Interest in sustainable investing is high and the investment industry must step up to meet this demand.
Our Sustainable Banking Report 2022, developed in partnership with PwC, found more than 90% of 3,000 investors we surveyed want to allocate funds into sustainable investments. We calculated that in just 10 growth markets, this could translate into $8.2trn of AUM in sustainable investments by 2030.
Climate change and carbon emissions emerged as the top area that investors wanted to impact, which means greater availability for high quality climate-themed funds, for instance, can channel a huge amount of capital to bridge the transition finance gap.
Investors in China have the most transformative power, with a potential to put $6.2trn into sustainable investments. From China to African markets, there continues to be investor interest in these growth markets amid the current challenges in the macro environment and market volatility. Investors in Kenya and Nigeria can potentially mobilise $19bn and $198bn respectively through sustainable investments by 2030. Climate change is again one of the top ESG priorities for investors in these African markets, signalling the potential to harness their capital towards transition finance.
The international financial hubs of Singapore, Hong Kong and the United Arab Emirates will continue to be a source of investment capital, given their infrastructure to ramp up the availability of sustainable investments.
This is very good progress towards a more sustainable world economy. But to translate interest into impact, we need to provide investors with more options to meet demand and help remove the barriers holding them back from doing more. Investors also cite lack of clear information, perceived trade-off between returns and impact, a lack of transparency and personalisation as some of the issues holding them back.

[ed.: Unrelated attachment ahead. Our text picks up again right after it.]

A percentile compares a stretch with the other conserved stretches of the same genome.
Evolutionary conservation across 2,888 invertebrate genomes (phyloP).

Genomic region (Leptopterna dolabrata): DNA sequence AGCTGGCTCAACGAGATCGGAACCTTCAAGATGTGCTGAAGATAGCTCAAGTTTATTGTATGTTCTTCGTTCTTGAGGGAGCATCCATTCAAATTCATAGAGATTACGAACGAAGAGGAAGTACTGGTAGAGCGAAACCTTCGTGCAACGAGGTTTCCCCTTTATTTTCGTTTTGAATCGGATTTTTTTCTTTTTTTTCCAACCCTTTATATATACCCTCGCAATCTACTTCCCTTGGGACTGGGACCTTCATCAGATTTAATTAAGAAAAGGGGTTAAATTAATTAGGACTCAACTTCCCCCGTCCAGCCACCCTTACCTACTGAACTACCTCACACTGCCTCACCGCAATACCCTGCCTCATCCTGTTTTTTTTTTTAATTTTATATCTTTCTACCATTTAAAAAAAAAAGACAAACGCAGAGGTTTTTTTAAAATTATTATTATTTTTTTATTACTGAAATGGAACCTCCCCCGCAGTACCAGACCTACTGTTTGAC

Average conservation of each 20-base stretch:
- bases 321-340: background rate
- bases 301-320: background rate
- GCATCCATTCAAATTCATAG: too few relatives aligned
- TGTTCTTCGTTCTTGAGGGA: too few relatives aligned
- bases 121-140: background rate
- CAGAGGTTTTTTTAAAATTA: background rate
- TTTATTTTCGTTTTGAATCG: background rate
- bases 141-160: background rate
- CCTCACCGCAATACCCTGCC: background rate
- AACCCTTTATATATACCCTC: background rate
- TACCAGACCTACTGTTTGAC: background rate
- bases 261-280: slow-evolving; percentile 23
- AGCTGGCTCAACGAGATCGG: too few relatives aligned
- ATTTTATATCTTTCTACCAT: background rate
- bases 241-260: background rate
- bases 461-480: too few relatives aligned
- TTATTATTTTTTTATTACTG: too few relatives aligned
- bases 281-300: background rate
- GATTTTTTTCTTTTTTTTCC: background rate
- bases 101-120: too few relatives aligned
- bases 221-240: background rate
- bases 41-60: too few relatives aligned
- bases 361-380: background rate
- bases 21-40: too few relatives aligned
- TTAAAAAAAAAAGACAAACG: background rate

Different types of investors
It is also important to remember that investors are not homogenous, and different investor personas have specific goals, motivations and barriers. We identified five different personas through our investor study – the young professional, the entrepreneur, the family person, the legacy builder and the retirement ready.
While each persona has a distinct life goal and experiences different motivations and barriers, they share some common characteristics. Financial considerations are a common and recurring theme. Most personas want to “achieve or maintain their financial independence”, while all personas find “perceived low returns/higher risks” to be a key barrier.
However, there are also distinct differences between them. The legacy builder and the young professional are driven by the potential of sustainable investments to “hedge against ESG risks”. However, the other three personas look for their investments to be able to “make a positive impact”.
Most personas express that access to opportunities and the lack of information to assess the impact on ESG issues are common problems. However, the young professional in particular finds overwhelming information to be an issue that leads to “ambivalence or fatigue”. The legacy builder is sceptical about the impact on ESG, the retirement ready deems the “lack of personalisation” of sustainable investment products to be a barrier.
Because the capital that retail investors hold can be transformational in meeting many ESG goals in growth markets, the finance industry must pull together to make sure we reach the right solutions.